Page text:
the polygon Banias-Keis Marib-Salkhab Tell Otsda-Mesmie before
reaching area (B).
8. For a period of twenty years the existing Turkish customs
tariff shall remain in force throughout the whole of the blue and
red areas, as well as in areas (A) and (B), and no increase in the
rates of duty or conversion from ad valorem to specific rates shall
be made except by agreement between the two Powers.
There shall be no interior customs barriers between any of the
above-mentioned areas. The customs duties leviable on goods
destined for the interior shall be collected at the port of entry
and handed over to the administration of the area of destination.
9. It shall be agreed that the French Government will at no time
enter into any negotiations for the cession of their rights and
will not cede such rights in the blue area to any third Power,
except the Arab State or Confederation of Arab States without the
previous agreement of His Majesty's Government, who, on their part,
will give a similar undertaking to the French Government regarding
the red area.
10. The British and French Governments, as the protectors of the
Arab State, shall agree that they will not themselves acquire and
will not consent to a third Power acquiring territorial possessions
in the Arabian peninsula, nor consent to a third Power installing
a naval base either on the east coast, or on the islands, of the
Red Sea. This, however, shall not prevent such adjustment of the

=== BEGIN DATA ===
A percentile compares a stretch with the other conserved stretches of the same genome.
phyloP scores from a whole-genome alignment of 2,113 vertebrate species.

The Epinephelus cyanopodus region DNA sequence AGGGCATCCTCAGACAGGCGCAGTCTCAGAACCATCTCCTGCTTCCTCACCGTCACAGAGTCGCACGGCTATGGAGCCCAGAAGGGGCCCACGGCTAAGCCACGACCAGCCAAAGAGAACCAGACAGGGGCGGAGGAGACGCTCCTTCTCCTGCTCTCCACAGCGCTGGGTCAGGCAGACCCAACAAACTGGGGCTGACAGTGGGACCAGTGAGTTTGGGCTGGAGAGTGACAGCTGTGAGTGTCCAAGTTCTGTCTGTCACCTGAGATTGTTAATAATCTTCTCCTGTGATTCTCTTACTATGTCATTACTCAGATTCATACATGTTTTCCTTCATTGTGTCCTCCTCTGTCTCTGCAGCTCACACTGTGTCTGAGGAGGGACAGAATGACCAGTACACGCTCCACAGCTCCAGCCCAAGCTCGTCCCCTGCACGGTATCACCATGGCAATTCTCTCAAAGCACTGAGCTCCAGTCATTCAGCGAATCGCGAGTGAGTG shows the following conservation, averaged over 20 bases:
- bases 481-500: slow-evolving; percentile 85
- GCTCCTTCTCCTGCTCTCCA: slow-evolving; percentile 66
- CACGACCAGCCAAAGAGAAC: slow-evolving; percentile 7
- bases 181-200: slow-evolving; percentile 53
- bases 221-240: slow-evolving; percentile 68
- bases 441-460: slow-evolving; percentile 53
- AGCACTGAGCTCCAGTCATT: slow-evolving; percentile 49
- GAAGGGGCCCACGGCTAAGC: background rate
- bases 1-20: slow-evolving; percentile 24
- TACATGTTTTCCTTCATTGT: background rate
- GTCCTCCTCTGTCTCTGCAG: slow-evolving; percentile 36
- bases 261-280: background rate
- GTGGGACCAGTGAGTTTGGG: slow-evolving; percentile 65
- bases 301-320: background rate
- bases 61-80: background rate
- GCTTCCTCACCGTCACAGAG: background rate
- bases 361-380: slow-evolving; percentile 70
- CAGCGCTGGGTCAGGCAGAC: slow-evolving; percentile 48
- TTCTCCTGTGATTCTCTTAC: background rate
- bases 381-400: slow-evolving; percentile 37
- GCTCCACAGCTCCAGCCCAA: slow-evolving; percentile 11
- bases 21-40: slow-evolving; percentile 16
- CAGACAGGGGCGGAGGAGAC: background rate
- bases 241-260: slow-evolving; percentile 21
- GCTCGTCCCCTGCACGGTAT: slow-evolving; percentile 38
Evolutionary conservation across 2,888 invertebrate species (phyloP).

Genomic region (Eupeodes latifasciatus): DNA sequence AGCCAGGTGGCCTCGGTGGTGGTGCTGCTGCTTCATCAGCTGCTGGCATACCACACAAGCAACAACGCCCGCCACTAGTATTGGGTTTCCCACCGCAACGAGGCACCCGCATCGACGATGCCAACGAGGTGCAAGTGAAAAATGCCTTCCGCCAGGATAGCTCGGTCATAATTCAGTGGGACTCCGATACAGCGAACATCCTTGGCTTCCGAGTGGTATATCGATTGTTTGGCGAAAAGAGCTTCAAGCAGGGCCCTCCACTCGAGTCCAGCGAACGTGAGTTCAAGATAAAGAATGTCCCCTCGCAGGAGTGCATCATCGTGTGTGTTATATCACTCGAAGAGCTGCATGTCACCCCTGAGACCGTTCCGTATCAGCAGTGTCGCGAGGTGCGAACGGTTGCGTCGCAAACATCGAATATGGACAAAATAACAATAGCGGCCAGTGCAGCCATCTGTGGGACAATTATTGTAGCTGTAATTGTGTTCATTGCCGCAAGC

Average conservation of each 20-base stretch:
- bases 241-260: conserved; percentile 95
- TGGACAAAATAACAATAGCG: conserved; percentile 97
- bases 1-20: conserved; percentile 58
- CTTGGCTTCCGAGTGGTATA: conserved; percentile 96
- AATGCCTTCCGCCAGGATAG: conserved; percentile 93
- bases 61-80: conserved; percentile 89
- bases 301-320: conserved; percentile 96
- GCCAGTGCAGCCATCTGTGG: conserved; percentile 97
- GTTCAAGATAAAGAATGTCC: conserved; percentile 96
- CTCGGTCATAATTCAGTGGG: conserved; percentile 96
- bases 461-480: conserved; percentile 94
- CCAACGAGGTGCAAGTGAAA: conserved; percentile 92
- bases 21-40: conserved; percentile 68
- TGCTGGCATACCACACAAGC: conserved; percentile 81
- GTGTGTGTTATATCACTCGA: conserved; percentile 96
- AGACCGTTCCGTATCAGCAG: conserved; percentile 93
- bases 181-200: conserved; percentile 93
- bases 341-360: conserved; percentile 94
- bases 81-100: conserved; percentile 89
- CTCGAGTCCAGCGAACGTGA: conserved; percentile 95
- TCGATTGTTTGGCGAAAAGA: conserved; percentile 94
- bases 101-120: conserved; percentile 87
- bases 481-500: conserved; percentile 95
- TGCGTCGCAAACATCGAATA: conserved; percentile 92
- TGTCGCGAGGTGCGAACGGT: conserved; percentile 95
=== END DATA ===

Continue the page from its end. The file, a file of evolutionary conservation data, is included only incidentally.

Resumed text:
Aden frontier as may be necessary in consequence of recent Turkish
11. The negotiations with the Arabs as to the boundaries of the
Arab State or Confederation of Arab States shall be continued
through the same channel as heretofore on behalf of the two Powers.
12. It is agreed that measures to control the importation of arms into the Arab territories will be considered by the two Governments.
I have further the honour to state that, in order to make the
agreement complete, His Majesty's Government are proposing to the
Russian Government to exchange notes analogous to those exchanged
by the latter and your Excellency's Government on the 26th April
last. Copies of these notes will be communicated to your
Excellency as soon as exchanged.
I would also venture to remind your Excellency that the conclusion
of the present agreement raises, for practical consideration, the
question of the claims of Italy to a share in any partition or
rearrangement of Turkey in Asia, as formulated in article 9 of the
agreement of the 26th April, 1915, between Italy and the Allies.
His Majesty's Government further consider that the Japanese
Government should be informed of the arrangement now concluded.